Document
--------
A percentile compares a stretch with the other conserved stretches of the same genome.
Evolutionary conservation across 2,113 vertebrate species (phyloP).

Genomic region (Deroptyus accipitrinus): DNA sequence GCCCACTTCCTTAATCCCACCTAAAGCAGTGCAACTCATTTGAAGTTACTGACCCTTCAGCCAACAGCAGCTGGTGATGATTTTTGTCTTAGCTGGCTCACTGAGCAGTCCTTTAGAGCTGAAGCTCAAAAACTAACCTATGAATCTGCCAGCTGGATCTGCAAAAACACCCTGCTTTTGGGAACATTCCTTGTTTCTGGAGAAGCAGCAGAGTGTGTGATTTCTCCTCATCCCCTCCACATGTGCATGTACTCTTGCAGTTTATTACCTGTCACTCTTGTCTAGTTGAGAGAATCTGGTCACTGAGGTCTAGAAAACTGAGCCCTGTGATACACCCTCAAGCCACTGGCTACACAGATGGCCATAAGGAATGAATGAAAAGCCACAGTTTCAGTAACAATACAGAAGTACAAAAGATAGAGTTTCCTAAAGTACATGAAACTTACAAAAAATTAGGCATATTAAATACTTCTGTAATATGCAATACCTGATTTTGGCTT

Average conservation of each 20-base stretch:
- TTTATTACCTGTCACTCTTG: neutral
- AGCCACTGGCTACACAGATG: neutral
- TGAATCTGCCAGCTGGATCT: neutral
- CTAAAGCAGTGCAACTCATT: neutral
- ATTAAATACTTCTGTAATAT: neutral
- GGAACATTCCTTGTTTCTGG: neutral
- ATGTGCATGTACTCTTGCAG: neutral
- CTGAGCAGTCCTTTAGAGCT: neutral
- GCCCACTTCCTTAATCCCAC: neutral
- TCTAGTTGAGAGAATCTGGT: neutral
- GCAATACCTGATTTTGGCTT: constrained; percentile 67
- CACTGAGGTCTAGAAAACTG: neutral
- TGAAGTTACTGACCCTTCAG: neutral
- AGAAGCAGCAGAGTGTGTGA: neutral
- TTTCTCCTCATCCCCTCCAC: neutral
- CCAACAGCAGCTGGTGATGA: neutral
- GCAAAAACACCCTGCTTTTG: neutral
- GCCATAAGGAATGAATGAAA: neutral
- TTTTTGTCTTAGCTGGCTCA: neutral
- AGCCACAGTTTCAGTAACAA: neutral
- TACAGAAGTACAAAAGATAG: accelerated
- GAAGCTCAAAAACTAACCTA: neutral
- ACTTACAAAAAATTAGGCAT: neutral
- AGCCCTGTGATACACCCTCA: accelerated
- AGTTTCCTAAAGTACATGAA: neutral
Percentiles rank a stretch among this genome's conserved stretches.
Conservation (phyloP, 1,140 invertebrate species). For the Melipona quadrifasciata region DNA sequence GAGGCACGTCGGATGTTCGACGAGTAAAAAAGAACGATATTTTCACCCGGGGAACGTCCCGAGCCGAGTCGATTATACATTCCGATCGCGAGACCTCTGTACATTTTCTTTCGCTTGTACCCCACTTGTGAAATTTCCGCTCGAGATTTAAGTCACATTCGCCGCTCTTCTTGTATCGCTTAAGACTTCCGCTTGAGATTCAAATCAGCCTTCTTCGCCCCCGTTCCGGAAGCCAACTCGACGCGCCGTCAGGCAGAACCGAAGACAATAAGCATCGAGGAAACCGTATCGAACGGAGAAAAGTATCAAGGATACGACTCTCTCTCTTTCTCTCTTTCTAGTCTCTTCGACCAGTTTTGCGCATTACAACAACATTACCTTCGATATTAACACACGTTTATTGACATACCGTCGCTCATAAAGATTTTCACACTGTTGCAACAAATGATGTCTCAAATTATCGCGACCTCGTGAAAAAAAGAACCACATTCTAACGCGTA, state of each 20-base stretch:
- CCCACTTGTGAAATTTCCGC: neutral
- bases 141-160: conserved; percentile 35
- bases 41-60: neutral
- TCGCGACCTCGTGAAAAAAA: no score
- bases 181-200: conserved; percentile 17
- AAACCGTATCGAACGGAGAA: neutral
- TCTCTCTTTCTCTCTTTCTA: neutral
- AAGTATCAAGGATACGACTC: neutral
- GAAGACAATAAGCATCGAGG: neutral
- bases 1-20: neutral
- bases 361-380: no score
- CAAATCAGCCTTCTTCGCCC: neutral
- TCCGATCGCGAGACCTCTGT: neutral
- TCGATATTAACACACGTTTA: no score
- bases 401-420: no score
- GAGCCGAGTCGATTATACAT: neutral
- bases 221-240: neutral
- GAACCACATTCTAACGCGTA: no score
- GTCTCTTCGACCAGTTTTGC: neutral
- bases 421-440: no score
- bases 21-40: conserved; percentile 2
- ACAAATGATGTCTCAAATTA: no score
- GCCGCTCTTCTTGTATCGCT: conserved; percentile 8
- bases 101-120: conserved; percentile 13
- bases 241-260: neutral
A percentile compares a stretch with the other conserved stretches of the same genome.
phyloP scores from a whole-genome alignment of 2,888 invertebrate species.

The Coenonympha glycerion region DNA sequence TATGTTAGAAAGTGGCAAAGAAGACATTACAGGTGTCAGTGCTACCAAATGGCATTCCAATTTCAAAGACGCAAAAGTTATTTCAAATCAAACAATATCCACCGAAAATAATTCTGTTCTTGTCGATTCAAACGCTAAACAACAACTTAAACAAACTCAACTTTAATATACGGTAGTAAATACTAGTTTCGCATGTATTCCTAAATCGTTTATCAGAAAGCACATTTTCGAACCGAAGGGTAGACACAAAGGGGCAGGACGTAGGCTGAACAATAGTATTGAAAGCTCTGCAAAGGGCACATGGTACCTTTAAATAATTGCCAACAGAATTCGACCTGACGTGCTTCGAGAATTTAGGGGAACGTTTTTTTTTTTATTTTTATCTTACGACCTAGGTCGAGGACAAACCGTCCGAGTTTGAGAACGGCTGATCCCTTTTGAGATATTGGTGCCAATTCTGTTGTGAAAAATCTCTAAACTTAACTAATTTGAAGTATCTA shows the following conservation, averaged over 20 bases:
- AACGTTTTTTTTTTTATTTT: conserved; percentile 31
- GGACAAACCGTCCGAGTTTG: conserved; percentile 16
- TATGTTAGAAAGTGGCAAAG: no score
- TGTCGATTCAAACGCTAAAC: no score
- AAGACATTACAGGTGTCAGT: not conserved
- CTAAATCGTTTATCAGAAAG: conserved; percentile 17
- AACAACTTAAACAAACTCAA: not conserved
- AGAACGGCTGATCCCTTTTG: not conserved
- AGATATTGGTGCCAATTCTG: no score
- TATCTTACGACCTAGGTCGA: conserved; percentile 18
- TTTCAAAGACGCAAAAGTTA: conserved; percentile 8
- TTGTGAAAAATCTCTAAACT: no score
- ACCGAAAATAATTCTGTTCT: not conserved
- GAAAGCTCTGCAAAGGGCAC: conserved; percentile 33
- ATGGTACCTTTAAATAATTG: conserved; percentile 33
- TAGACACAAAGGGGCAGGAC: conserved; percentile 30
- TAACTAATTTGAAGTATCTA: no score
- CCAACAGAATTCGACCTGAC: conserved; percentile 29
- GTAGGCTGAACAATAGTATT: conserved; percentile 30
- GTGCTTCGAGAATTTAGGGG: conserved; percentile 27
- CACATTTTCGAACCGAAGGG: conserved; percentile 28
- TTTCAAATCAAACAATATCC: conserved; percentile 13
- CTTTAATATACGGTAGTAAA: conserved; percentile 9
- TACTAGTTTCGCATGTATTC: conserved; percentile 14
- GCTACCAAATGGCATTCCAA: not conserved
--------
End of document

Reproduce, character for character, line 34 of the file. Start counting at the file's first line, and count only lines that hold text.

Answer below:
- bases 41-60: neutral